Higher Prevalence of Hydroxyurea Use Is Associated with Lower Hospitalization Rate in a Population of Children with Sickle Cell Disease | oneSCDvoice
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abstracts & posters

Higher Prevalence of Hydroxyurea Use Is Associated with Lower Hospitalization Rate in a Population of Children with Sickle Cell Disease

key information

source: American Society of Hematology

year: 2016

authors: Cecelia Calhoun, Ryan Colvin, Arti Verlekar, Sherry Lassa-Claxton, F. Sessions Cole, Monica L. Hulbert

summary/abstract:

Background:
Individuals with sickle cell disease (SCD) treated with hydroxyurea (HU) in clinical trials have had fewer hospitalizations and vaso-occlusive pain episodes than those on placebo. Since 2014, HU has been recommended for all children with Hemoglobin SS/S-β0 thalassemia, and many SCD centers have increased HU utilization. The effect of expanded HU treatment on hospitalization rate has not been reported in a population of children clinically treated with HU. In a pediatric SCD center cohort, we tested the hypothesis that increasing prevalence of HU treatment was associated with reduced hospitalization rate per patient-year and in total hospitalizations.

Methods:
PedsNet, a PCORI-funded clinical research initiative, was queried for all patients with inpatient or outpatient encounters for SCD at St. Louis Children’s Hospital (SLCH) from 2010 through 2015. Data from patients with ICD-9 codes indicating any genotype of SCD were included. Patients were considered to be receiving HU when it was prescribed on 2 or more outpatient encounters. Exclusion criteria were lack of SCD diagnosis confirmation, lack of outpatient visits at SLCH, and presence of a significant unrelated medical condition. Patients were censored at their 21st birthday or date of hematopoietic stem cell transplant. Data generated at the adult hospital were excluded. All hospitalizations in the final cohort were included for analysis, regardless of diagnosis code. For comparisons, patients were grouped as having a severe genotype (SS, S-β0 thalassemia, SD) or less-severe genotype (SC, S-β+ thalassemia). Statistical analysis was performed using SAS 9.4. Logistic and Poisson regression were used to compare proportions and rates between groups, respectively. Generalized Estimating Equations were used to account for within patient correlation.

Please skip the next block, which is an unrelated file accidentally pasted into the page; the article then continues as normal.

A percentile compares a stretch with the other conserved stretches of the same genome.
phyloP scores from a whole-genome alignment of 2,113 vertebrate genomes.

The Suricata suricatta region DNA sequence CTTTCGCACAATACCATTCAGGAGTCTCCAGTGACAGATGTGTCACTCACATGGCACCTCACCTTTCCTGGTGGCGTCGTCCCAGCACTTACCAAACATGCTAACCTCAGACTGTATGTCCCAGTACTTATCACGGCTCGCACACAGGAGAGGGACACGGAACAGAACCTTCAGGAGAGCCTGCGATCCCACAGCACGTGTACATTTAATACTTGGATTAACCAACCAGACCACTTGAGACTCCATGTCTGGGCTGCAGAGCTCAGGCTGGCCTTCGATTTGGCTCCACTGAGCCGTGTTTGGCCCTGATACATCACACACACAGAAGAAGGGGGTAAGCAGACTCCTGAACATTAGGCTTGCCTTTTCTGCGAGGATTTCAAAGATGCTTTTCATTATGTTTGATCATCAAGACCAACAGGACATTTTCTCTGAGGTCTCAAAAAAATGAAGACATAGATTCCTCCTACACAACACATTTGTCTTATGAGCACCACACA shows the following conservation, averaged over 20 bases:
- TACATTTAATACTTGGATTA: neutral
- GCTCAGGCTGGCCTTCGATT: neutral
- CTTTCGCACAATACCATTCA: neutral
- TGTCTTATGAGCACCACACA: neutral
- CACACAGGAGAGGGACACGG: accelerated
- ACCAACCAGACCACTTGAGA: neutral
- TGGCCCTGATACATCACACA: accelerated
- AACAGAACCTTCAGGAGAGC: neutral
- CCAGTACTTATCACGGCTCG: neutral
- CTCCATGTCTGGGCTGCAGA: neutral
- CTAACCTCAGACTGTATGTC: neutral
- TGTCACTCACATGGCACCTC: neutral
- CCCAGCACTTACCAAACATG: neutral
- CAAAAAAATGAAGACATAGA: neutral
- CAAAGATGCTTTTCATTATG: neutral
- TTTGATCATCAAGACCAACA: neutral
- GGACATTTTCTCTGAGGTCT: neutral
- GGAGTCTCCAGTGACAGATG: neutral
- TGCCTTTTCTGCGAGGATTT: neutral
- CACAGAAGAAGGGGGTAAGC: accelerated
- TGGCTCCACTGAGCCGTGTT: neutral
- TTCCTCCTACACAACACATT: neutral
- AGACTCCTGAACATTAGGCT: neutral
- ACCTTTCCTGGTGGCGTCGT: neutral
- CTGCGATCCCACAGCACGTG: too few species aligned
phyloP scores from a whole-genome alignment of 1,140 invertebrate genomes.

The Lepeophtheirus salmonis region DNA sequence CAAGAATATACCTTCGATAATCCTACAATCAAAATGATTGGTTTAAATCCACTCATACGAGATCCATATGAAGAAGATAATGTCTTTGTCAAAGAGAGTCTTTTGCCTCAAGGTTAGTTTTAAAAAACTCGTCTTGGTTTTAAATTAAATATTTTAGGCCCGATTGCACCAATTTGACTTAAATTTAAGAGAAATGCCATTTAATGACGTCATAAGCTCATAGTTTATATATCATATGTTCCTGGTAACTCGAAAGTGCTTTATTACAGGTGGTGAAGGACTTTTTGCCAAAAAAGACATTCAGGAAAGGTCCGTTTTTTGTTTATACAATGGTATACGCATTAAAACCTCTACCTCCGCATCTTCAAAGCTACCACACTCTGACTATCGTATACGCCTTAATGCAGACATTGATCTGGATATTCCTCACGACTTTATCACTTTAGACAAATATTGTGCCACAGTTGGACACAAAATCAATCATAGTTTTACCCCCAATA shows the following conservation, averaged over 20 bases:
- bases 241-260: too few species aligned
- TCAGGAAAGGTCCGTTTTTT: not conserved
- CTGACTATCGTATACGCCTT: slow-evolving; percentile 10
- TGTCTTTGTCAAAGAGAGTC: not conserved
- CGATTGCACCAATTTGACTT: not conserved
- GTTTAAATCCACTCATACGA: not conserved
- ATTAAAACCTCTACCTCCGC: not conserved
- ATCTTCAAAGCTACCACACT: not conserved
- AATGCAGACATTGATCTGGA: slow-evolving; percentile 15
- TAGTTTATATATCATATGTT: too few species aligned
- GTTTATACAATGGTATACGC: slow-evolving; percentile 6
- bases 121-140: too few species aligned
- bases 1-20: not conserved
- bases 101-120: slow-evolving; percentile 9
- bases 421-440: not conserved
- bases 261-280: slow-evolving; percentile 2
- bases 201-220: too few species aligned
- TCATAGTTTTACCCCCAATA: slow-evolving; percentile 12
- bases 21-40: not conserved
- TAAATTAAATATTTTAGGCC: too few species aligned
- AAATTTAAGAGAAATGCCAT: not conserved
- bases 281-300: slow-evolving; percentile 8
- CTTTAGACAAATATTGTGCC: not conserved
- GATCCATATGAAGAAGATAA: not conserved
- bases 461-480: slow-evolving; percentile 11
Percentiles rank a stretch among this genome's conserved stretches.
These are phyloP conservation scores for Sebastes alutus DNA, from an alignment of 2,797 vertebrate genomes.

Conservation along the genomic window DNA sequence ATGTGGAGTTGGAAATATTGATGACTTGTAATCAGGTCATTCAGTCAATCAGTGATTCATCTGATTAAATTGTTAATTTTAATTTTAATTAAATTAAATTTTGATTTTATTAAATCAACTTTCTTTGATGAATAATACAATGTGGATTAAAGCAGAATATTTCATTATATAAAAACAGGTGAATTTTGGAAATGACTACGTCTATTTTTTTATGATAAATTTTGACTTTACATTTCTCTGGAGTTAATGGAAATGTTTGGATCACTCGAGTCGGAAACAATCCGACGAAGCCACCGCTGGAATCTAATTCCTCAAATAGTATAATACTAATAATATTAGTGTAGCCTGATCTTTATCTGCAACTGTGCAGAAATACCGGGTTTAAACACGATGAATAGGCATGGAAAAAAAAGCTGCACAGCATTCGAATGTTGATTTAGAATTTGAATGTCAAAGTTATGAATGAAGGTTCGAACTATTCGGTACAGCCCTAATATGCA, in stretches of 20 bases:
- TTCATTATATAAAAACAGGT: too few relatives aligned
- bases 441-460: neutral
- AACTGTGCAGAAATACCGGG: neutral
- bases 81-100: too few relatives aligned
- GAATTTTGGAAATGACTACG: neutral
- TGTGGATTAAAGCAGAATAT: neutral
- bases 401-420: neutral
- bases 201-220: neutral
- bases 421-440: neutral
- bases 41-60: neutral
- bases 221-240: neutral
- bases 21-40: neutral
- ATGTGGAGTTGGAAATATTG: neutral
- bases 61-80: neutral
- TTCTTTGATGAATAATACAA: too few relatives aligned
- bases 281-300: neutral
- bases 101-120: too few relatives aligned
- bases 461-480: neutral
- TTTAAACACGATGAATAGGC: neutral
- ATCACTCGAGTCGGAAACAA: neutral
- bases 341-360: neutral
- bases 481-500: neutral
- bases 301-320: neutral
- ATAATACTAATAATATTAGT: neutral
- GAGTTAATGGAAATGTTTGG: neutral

organisation: Washington University School of Medicine, St Louis

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